SOC 3701 Midterm Exam Review Guide

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Midterm Review Guide SOC 3701 SP 2012.doc

Hello Students,

Here is the midterm review guide for Social Theory. I encourage you to form study groups and draw on all the course materials-- readings, lecture slides, notes, and this blog-- to study.

Please remember, if you have questions about anything on this guide or trouble understanding the material, come to office hours or make an appointment with us. Please do not ask us to explain things over email, but we are more than happy to talk theory with you in person!

Very Best and Happy Studying,

Sarah

1 Comment

John Scallon

Olson uses the analogy of common interest of that of a competitive market. It is to my understanding that the firms in the market represent organization with common interest, because it is comprised of individuals with individual interests. Yet, every firm, or common interest, is in conflict with every other firm, or common interest, because every firm wants to sell as much of a product as they can. Using the basic supply and demand curve, if output is increased price will fall. So the irony of the collective action of common interests interacting in a competitive market is that, as Olson would argue, is self-destructive.

Public good, as defined by Olson, are the most fundamental services provided by a nation or state that are available to everyone and everyone within the limits of the nation or state. These services are funded by mandatory taxation, not based on trust, just as inescapable as death itself. Within the jurisdiction of the nation common goals can be formed, and the fact that a goal is common is also to say that no one in the group is excluded from the possible achievement. As expressed on page 114, “the achievement of any common goal or the satisfaction of any common interest means that a public or collective good has been provided for that group”. Individuals working together within an organization who are provided with the possibility of benefit through the organization take on the idea of common interest of the other members, or generalized benefit, in order to have self gain. State is the first line of providing public goods, covering the most geological space; it provides the most basic services to citizens. Within the state are other organizations such as places of business which provide, other more specific, benefits provided to help the greater good, or generalized benefit.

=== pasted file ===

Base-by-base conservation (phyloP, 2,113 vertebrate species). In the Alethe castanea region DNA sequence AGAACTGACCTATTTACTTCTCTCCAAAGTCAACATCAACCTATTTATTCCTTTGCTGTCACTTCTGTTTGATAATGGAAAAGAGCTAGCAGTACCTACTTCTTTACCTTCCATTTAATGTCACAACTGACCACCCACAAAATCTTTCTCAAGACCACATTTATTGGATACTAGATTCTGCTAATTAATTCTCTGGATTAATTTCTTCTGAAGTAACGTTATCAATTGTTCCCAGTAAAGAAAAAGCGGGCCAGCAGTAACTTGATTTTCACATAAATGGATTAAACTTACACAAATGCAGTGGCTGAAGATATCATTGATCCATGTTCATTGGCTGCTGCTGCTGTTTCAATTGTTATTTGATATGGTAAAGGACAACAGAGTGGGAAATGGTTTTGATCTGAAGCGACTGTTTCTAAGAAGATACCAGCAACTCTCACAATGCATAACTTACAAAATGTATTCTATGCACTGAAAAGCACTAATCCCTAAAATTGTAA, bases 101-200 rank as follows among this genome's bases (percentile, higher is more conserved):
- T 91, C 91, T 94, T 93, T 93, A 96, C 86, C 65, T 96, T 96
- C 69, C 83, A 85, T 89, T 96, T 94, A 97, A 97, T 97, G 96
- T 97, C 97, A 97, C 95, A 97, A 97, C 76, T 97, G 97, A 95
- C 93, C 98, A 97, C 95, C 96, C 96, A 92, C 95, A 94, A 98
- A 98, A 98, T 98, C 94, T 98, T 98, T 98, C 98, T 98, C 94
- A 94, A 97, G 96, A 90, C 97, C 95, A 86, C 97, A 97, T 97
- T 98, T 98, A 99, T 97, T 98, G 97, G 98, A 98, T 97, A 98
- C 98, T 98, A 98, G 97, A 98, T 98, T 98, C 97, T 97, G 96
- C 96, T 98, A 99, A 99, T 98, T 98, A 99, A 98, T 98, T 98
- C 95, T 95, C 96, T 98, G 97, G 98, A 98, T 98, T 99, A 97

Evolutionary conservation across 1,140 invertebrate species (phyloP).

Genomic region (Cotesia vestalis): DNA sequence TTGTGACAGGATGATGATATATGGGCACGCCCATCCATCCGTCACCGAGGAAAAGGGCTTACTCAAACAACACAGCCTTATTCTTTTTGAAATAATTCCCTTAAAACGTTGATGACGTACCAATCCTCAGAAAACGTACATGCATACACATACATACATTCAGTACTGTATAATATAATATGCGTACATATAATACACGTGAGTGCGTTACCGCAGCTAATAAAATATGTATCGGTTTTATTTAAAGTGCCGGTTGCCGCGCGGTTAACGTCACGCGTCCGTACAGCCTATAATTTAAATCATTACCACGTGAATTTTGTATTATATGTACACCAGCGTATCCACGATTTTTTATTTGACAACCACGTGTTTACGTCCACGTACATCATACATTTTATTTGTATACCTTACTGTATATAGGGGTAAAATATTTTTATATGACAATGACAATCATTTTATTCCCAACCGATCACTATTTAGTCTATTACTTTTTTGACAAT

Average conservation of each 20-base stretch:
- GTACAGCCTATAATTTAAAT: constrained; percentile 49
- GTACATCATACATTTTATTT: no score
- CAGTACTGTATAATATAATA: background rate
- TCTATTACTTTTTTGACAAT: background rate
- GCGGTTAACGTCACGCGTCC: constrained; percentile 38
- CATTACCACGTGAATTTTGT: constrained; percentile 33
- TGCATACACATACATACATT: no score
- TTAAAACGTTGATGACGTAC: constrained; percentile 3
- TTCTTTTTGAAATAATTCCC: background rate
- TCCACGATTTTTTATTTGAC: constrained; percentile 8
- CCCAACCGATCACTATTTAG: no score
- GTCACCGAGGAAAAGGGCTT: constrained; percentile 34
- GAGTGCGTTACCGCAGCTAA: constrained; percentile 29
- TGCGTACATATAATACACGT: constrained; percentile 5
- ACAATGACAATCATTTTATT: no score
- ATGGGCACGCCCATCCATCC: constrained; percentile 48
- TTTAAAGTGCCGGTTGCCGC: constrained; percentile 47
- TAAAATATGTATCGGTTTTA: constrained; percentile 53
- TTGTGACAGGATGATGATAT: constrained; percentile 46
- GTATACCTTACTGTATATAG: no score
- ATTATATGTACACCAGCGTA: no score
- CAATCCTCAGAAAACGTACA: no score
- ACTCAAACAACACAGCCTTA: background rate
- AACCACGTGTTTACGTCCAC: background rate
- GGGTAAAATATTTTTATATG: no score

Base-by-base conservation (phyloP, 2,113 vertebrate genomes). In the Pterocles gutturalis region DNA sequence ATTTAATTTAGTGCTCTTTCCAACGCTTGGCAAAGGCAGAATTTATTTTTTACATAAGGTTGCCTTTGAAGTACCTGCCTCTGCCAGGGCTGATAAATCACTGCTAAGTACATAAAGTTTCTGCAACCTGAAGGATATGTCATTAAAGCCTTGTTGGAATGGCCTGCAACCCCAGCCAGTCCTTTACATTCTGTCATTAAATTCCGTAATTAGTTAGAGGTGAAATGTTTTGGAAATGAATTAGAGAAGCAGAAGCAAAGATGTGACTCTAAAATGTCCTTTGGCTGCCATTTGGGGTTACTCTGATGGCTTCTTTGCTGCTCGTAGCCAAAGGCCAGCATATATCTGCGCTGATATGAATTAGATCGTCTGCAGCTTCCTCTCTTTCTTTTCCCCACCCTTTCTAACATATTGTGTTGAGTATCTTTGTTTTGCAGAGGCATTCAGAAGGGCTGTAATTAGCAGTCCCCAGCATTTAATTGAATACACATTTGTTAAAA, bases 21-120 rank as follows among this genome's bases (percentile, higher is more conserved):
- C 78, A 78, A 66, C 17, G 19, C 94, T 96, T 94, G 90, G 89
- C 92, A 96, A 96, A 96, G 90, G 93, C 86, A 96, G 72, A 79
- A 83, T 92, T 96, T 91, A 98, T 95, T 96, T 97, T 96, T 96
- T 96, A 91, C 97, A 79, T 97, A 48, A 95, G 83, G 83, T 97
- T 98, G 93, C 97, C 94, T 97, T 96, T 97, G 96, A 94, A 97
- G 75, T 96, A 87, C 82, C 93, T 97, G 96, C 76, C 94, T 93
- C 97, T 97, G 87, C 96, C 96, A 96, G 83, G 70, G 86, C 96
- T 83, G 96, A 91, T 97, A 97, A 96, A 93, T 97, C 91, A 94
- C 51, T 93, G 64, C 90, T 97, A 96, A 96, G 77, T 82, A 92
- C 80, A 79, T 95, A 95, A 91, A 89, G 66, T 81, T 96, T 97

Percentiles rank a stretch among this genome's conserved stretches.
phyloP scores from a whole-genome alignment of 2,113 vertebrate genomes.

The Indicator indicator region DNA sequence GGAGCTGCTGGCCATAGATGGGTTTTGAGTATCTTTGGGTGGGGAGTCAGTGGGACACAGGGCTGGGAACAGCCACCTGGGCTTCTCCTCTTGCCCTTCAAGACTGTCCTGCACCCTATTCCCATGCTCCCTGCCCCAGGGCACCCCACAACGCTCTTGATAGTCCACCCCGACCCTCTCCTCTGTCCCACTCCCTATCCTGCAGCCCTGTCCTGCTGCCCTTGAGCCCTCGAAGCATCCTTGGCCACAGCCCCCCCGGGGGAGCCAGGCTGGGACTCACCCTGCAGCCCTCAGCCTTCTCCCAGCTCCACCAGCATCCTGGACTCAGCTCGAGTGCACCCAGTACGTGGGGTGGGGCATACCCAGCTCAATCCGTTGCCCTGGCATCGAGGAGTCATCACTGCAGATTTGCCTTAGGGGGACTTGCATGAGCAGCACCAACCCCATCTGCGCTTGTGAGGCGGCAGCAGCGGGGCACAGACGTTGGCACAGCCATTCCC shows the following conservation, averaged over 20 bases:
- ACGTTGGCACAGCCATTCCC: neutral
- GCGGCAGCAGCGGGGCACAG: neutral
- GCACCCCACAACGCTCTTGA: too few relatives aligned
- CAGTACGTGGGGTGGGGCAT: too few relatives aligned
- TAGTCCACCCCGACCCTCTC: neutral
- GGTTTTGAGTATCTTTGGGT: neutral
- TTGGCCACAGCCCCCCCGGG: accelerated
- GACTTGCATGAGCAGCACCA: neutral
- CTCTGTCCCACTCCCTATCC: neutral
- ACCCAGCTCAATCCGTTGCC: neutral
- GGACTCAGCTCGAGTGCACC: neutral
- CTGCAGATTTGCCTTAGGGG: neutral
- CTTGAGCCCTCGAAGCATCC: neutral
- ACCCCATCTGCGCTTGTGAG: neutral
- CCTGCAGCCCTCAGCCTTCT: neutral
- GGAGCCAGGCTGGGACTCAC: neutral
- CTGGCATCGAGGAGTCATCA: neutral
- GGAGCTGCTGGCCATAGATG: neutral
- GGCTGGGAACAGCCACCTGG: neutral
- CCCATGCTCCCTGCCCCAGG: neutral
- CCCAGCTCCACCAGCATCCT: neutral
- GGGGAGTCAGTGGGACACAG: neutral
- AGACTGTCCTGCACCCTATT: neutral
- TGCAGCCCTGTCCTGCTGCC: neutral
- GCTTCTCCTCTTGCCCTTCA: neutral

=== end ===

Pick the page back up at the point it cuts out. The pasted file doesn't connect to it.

This model is sensible, but I do not feel it plays out in real life. For a white male yes, this could be spot-on accurate, but what I do not believe to be true is that “the most fundamental services are provided….. they must be available to everyone if they are available to anyone” (114). I do not believe that objective law enforcement, provided by the state, is provided to everyone equally or at all. Law enforcement is often times discriminative about race and gender, and it is hard to say that the minorities have the same benefits as the rest of the whole. In writing, yes they do, but in practice, no they do not.

-John Scallon

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This page contains a single entry by Sarah Whetstone published on February 23, 2012 11:01 AM.

Critical Theory and the Sociology of Knowledge - Reading Questions was the previous entry in this blog.

Blog #5: Self and Society: Mead, Simmel, Du Bois is the next entry in this blog.

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